Photos and Review by Oyster.com Investigators
A lively crowd of mostly Europeans and their families
Dominicus Beach is larger and more affordable than its sister resort next door, the Viva Wyndham Dominicus Palace. Taxi drivers may occasionally drop guests off at the wrong lobby, but porters are on hand to assist if that happens (the two lobbies are separated by a pretty walking path). The Dominicus Beach lobby has a few lounge areas that are occupied by people trying to get on Wi-Fi. A bustling guest services desk can help with problems and excursions, and there are also public bathrooms (where guests may choose to dig through their suitcases for swimwear before an evening flight home). The resort caters to large groups from Italy, France and other European destinations, and overbookings are possible, so specified room types might change.
This lobby area is a short walk to a currency exchange, convenience store, small spa, spacious fitness center, tennis courts, and business center (where guests can purchase in-room Wi-Fi). Evening entertainment happens in the theater, which has bleacher seats like those in a high-school auditorium.
The main pool offers some daybeds and lounge chairs, but most people tend to hit the beach, which is crowded with chairs and people drinking plastic glasses of beer and frozen drinks. Receptacles for these plastic glasses as well as ashtrays are sprinkled throughout the resort. The bar seems to be understaffed at all times, so expect a wait to get drinks; some may find it just easier to buy beer from the convenience store and store it in their mini-fridge.
Early risers will have an opportunity for some peace and quiet before the animation team and music starts. It's particularly pleasant to enjoy a cappuccino and croissant on the terrace overlooking the sea --an activity the many European guests can likely appreciate.
An popular area with Italians near La Romana, offering gorgeous sunset views
The two Viva properties are among a handful of resorts on Dominicus Beach and near the fishing village of Bayahibe, in an Italian-influenced area of Dominican Republic about 20 minutes away from La Romana airport. Expect to run into guests from Italy, Spain, and Canada (Russia and South America are burgeoning markets, as well). If La Romana proves to be a more expensive flight, guests can arrive at the international airport in Punta Cana, about 80 minutes away. If the reservation is not a part of a group booking, this can become an expensive cab ride. One of the upsides of this particular beach area is the sunset view (those in Punta Cana enjoy a sunrise view).
Several room types to choose from -– though expect wear and tear
The resort’s 613 rooms are spread out in three-story buildings, which mostly come with garden views. All rooms are basic and lacking in luxury, but have received slight upgrades in the form of white linens, red or bright green decor accents, and flat-screen TVs. Rooms have tile floors, work desks, mini-fridges with bottled water, and small balconies with two plastic Adirondack style chairs and a small table. There are smoking and non-smoking rooms of each category.
Bungalow rooms are situated closer to the water in separate one-story buildings that have coral stone and thatched roofs. These rooms offer more peace and quiet as they are spread out among pretty manicured grounds and tend to have partial or full views of the sea.
A popular beach, three pools, and trapeze make this a popular option for families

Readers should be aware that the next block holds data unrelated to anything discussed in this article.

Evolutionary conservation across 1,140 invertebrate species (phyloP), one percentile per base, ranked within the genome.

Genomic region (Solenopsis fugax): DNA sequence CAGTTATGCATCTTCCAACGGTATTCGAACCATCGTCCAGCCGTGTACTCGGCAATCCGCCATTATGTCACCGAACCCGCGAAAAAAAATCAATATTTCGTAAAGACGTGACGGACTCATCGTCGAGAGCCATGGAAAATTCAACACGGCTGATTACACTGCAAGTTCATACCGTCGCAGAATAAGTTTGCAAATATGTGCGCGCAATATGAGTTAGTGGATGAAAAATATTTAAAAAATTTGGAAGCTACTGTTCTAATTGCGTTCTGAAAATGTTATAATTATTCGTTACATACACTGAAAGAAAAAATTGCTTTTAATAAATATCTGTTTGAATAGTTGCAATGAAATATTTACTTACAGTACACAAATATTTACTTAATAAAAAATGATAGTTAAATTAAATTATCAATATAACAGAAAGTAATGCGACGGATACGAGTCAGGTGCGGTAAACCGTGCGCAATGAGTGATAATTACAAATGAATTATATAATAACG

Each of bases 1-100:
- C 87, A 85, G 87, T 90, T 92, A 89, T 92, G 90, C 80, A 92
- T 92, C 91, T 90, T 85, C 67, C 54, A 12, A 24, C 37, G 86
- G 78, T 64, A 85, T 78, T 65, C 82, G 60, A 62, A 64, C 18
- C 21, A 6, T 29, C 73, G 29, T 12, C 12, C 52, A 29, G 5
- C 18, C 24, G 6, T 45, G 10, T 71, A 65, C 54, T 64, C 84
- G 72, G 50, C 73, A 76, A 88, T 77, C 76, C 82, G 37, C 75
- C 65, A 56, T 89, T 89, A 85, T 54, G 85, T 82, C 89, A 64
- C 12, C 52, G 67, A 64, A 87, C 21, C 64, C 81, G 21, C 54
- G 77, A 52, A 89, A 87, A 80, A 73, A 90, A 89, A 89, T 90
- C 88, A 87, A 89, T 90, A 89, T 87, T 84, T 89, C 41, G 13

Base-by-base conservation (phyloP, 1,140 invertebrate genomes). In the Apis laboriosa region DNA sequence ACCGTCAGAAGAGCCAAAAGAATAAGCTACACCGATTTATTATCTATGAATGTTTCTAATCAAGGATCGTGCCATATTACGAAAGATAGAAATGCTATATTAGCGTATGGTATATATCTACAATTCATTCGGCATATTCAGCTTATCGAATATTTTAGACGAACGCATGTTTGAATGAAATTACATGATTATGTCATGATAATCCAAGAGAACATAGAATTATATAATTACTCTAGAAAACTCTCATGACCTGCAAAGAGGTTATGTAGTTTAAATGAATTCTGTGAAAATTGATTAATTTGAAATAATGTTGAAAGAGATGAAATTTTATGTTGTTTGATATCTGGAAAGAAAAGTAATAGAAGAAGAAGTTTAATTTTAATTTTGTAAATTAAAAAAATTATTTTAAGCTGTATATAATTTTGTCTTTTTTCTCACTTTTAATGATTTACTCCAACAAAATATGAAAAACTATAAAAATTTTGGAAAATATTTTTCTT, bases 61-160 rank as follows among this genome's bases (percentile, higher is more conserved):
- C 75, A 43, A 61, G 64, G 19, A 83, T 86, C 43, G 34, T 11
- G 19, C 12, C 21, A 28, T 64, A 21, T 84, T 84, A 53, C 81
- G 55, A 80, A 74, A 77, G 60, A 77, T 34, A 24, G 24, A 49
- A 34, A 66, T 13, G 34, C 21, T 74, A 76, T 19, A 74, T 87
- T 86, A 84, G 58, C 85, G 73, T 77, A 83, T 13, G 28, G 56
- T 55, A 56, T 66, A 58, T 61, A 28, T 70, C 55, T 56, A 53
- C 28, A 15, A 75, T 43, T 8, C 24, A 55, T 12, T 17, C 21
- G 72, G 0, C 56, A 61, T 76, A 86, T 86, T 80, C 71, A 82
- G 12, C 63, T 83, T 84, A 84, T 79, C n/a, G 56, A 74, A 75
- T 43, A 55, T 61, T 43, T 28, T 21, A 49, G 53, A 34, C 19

The resort offers a long beach area (with lounge chairs and palapas) extending the length of the property, which is divided into two sections via the main pool and buffet. While one section has better swimming conditions and more crowds, the other enjoys close proximity to a quieter pool with daybeds (and sans animation activities), though this area of the beach is rockier and not ideal for swimming.
La Terraza, the central buffet where guests will spend most of their meals, overlooks the water for pretty sunset views. There are different themes for dinner, though service is not a standout feature -- it may take flagging down a server just to get basic water or coffee. Expect crowds at all times with people dodging in and out of stations and few, if any, manners. A la carte options (limited to three dinners per week) include an Asian, Mediterranean, Italian, French, and Mexican option.
Additional on-site features include a small spa for simple treatments, a large fitness center, tennis courts, trapeze set-up, and a supervised kids' club. Non-motorized water sports are free for guests, and there are also diving excursions available, such as one to the 240-foot sunken ship off the coast. There’s also a sales office on the property for off-site activities such as trips to Saona Island and Santo Domingo.
Evening entertainment occurs in the well-worn theater and is often followed by loud music, so beware of rooms closer to the lobby area, which may experience late-night noise. The bars do not stay open too late, and there is a small store on the property that sells beer and liquor for those who want to keep the party going.
This family-friendly, 613-room all-inclusive resort has a mostly European clientele. Basic rooms have received a slight refresh (no more patterned bedspreads), and the limited all-inclusive amenities help keep prices low. Three pools, trapeze lessons, and tennis are available, but most guests flock to the beach. For drinks, guests will have to take turns standing in line to get small pours in plastic cups, and repeat the process until the (beautiful) sunset. Food is not a highlight: there’s a limit on a la carte reservations, and the main buffet seems to have a crowd at all times. Overall, though, this is an affordable choice for families. Romantics should consider the VIP upgrade.
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